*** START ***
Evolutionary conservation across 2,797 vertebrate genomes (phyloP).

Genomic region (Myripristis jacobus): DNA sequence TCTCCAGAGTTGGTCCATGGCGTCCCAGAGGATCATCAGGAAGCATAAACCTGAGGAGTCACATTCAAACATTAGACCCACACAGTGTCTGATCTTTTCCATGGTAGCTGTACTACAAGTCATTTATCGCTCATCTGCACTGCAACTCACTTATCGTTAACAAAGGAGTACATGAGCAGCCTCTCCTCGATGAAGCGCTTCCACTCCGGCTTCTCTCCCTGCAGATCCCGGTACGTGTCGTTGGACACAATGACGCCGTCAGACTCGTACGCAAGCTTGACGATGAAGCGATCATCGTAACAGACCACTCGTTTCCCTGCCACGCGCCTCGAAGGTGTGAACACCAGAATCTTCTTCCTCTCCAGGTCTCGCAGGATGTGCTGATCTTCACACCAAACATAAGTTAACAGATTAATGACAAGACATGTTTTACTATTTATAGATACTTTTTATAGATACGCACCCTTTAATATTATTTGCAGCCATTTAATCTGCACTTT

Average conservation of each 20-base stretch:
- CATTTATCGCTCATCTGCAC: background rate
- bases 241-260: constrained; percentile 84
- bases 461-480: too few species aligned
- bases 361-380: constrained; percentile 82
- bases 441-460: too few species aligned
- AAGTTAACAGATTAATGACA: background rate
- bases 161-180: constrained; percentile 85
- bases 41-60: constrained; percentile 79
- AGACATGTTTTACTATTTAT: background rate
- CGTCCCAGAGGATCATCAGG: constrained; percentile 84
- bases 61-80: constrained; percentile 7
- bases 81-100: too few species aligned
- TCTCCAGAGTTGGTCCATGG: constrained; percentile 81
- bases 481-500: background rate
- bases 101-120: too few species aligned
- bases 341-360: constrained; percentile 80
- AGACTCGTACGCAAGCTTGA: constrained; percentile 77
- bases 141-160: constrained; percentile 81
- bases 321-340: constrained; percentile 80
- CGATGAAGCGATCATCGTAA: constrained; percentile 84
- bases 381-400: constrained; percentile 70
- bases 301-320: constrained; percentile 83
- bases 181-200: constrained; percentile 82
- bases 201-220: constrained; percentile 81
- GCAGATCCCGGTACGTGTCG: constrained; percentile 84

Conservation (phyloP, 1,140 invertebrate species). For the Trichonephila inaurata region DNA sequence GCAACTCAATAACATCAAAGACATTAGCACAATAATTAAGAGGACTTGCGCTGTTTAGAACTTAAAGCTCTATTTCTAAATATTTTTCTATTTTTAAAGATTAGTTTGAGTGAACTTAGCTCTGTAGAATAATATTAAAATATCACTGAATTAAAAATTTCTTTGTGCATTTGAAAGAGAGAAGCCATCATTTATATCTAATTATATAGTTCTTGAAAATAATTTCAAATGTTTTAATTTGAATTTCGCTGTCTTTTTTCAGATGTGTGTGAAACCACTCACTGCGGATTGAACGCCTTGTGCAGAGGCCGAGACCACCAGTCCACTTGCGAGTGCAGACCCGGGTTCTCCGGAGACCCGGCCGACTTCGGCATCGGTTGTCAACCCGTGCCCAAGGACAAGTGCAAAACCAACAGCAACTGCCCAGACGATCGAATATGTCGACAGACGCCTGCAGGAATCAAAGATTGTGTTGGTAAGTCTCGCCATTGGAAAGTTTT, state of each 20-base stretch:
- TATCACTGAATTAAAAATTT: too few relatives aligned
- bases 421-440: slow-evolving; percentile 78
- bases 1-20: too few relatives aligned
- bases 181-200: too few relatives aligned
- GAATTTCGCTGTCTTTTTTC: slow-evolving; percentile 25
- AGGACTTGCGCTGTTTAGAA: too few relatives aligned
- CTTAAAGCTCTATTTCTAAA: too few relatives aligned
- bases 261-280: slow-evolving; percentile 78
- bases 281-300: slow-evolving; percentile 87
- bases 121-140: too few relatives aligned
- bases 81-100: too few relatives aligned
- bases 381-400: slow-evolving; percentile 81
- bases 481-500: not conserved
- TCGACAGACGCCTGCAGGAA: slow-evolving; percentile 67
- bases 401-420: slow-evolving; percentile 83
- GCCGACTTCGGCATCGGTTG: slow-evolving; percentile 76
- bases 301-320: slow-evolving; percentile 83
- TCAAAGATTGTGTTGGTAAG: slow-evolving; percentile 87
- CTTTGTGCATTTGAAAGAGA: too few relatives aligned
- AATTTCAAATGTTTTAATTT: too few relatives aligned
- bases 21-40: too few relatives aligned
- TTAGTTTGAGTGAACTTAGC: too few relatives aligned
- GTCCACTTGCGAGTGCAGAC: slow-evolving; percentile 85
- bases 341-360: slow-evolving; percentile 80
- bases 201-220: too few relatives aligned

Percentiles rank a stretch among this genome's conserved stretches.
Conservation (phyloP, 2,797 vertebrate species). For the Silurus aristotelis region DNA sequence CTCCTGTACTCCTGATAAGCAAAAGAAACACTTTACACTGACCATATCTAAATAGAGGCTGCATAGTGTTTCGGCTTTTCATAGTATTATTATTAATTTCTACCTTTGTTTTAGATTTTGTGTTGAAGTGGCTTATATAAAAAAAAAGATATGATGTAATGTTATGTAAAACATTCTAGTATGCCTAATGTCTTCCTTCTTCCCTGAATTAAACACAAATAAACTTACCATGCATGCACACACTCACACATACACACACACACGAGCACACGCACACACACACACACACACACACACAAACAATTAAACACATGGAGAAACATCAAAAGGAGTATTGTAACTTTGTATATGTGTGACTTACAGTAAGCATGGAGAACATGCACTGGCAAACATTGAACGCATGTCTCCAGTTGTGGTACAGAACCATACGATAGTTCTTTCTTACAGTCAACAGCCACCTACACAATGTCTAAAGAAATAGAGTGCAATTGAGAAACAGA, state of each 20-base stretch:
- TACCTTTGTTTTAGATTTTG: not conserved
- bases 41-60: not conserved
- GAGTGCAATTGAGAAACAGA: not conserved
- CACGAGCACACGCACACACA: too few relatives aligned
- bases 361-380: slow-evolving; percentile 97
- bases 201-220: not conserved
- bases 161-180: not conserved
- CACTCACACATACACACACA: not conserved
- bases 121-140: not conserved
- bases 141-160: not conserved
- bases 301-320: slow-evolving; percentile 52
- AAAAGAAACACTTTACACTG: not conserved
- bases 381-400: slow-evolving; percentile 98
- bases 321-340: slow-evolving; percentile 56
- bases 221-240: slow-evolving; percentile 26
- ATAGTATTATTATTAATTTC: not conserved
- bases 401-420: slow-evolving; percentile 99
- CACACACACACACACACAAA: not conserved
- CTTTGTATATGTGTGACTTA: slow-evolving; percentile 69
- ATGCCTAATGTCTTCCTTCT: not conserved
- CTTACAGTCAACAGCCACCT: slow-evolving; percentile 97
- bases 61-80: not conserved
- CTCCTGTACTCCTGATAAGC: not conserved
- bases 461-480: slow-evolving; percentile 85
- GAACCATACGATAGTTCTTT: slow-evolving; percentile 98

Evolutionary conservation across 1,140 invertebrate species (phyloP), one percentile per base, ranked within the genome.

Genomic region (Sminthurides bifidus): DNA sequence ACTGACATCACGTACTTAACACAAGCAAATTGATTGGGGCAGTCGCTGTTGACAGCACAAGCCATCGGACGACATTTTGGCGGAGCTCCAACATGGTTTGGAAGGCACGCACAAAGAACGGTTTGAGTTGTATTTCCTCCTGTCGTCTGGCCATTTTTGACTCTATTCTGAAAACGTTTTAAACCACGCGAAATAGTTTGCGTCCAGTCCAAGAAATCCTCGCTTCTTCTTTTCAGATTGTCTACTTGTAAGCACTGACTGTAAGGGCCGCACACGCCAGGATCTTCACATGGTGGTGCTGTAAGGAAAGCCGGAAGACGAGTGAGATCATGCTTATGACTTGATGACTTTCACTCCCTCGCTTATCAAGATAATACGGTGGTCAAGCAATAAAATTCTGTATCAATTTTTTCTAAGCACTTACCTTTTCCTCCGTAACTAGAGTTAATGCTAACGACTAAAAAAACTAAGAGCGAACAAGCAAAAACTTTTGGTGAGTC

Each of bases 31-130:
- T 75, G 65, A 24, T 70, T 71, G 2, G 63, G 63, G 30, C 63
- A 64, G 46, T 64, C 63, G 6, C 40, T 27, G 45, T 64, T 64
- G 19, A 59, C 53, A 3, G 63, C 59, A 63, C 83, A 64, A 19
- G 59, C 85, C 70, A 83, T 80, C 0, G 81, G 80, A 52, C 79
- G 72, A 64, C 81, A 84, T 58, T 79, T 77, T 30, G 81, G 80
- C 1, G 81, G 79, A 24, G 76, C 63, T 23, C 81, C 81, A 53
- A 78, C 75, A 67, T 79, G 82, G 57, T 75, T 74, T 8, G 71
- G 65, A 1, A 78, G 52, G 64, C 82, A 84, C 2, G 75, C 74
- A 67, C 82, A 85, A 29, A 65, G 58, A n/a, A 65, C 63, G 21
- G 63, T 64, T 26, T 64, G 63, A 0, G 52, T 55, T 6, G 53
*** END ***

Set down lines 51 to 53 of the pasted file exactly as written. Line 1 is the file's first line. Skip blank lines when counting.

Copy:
- TTAGTTTGAGTGAACTTAGC: too few relatives aligned
- GTCCACTTGCGAGTGCAGAC: slow-evolving; percentile 85
- bases 341-360: slow-evolving; percentile 80